I am facing a problem when moving some files across my network and seems to be caused by file permissions.

Currently I have folders with this permissions drwxrwxrwx. I need to run a bash script that change permissions to drwx---r-x+

ACL needs to be there.

I don't quite understand how can I achieve the same permissions using CHMOD commands. I have tried so far:

chmod -R ugo=rx "file"

But this seems to change to dr-xr-xr-x, which is not enough...

So the question is, which command should I run to achieve drwx---r-x+ ??

Thanks in advance.

PS. This command must run in MACOSX Maveriks so "setfacl" command will not help.


The permissions drwx---r-x+ break down as follows:

  • d is a directory, of course.
  • rwx means it's readable, writeable and accessible by the user. These three bits can be represented by the octal number 7.
  • --- means that the three aforementioned bits are NOT set for the group assigned to the directory. No bits are set, so the octal number is 0.
  • r-x means that users who aren't matched by the first two categories -- that is, everybody else, or "other" -- can read and access content of the directory, but can't write to it. The bits here are in the ones column and the fours column, so the octal number that represents this permission is 5.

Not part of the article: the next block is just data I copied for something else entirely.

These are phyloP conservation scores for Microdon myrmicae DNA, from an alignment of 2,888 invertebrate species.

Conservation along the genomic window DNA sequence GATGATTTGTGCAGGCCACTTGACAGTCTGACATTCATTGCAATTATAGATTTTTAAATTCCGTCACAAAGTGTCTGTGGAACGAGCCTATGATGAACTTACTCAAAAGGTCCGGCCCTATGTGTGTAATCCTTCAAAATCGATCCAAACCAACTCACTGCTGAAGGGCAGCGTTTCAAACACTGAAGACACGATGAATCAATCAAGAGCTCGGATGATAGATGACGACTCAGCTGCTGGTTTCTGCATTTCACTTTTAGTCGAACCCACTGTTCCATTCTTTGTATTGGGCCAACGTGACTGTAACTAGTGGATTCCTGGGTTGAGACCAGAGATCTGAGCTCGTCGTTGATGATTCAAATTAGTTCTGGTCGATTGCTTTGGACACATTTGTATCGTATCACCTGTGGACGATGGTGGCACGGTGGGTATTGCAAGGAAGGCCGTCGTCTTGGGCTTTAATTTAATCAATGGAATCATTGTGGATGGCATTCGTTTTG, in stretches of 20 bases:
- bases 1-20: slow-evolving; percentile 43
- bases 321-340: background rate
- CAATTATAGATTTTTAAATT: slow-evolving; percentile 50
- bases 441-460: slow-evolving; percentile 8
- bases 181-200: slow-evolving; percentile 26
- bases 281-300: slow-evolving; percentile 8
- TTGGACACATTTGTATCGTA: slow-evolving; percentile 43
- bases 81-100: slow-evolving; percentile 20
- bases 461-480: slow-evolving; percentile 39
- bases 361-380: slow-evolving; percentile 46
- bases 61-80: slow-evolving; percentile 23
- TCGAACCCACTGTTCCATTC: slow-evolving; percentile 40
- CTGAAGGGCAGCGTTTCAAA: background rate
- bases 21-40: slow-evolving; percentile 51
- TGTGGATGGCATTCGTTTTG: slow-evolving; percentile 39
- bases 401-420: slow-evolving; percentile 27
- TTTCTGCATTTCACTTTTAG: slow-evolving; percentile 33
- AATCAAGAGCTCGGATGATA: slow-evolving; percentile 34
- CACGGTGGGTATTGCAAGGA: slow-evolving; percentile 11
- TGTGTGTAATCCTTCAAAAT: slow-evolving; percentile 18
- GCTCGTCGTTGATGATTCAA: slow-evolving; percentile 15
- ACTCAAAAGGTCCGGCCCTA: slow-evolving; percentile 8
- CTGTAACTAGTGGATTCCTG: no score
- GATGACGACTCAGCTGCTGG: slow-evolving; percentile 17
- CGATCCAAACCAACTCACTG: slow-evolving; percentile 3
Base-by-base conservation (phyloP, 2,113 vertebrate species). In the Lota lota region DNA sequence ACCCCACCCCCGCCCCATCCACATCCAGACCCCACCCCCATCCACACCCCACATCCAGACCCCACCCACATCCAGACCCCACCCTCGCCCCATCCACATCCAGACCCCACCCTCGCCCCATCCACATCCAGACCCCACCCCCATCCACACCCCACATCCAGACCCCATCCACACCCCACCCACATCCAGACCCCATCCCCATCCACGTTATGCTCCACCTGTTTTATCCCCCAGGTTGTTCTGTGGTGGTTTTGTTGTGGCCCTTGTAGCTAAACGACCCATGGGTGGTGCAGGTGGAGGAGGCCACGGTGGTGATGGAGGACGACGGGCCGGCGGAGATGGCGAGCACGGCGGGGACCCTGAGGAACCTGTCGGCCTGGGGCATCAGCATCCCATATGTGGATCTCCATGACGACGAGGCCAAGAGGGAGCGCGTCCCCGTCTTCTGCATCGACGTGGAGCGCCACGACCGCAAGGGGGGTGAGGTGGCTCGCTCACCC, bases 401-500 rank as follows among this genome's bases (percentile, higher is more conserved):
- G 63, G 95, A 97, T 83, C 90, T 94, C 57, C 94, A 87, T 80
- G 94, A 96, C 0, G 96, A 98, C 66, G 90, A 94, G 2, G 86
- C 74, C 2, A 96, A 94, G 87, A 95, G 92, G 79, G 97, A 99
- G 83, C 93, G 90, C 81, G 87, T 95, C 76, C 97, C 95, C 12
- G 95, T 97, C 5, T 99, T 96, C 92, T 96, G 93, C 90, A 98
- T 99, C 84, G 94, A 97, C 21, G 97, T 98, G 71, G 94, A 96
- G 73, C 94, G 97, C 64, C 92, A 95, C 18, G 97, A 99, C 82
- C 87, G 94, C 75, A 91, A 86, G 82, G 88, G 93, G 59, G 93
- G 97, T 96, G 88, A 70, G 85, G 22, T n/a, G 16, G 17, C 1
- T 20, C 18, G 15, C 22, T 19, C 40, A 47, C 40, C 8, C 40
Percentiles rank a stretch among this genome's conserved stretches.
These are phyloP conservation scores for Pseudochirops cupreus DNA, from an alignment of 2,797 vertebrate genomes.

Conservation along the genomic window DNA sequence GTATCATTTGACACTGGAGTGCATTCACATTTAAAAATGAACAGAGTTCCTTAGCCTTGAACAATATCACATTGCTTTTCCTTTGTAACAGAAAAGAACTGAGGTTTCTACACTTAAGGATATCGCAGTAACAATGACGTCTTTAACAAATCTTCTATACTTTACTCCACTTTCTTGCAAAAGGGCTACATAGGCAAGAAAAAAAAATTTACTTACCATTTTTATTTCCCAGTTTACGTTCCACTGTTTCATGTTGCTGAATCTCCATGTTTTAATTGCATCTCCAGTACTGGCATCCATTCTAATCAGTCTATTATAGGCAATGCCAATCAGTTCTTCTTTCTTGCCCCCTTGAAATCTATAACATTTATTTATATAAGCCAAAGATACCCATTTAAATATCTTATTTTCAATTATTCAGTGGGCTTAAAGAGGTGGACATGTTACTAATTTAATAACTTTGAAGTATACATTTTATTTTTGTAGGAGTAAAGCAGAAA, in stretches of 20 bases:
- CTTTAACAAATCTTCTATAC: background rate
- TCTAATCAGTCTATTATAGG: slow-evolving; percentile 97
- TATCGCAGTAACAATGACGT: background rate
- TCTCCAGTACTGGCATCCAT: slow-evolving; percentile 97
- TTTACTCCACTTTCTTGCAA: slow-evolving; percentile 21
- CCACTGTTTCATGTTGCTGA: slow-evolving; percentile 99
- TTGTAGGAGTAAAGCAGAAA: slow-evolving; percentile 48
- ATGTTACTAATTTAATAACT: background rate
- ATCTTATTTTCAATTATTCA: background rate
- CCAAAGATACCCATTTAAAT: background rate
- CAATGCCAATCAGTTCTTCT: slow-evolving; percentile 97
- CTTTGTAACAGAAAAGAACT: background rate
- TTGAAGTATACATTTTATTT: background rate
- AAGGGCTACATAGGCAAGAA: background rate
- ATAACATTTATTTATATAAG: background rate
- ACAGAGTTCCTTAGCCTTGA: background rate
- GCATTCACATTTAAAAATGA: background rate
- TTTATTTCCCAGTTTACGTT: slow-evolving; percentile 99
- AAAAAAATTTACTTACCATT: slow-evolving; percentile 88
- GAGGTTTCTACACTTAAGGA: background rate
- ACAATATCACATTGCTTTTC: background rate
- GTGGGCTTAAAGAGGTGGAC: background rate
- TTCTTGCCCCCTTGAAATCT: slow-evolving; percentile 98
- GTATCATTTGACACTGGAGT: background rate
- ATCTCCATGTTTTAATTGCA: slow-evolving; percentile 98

• + indicates that there is "extended security information" associated with this directory which isn't shown in standard ls "long format". An access control list, for example.

To set the basic permissions of this directory, you can use either the octal short-hand:

$ chmod 705 directoryname

or you can use the "symbolic" representation:

$ chmod u+rwx,g-rwx,o+rx-w directoryname

Obviously, the shorthand is ... shorter.

For the extended security information denoted by the +, you'd need to find out what is set up in order to replicate it. The ls command has a -e option to have it show extended security settings.

To actually set your ACLs from the command line, you'd use chmod'a =a, -a and +a options. Documentation about this is available in OSX from man chmod. From that man page:

          # ls -le
          -rw-r--r--+ 1 juser  wheel  0 Apr 28 14:06 file1
            owner: juser
            1: admin allow delete
          # chmod =a# 1 "admin allow write,chown"
          # ls -le
          -rw-r--r--+ 1 juser  wheel  0 Apr 28 14:06 file1
            owner: juser
            1: admin allow write,chown

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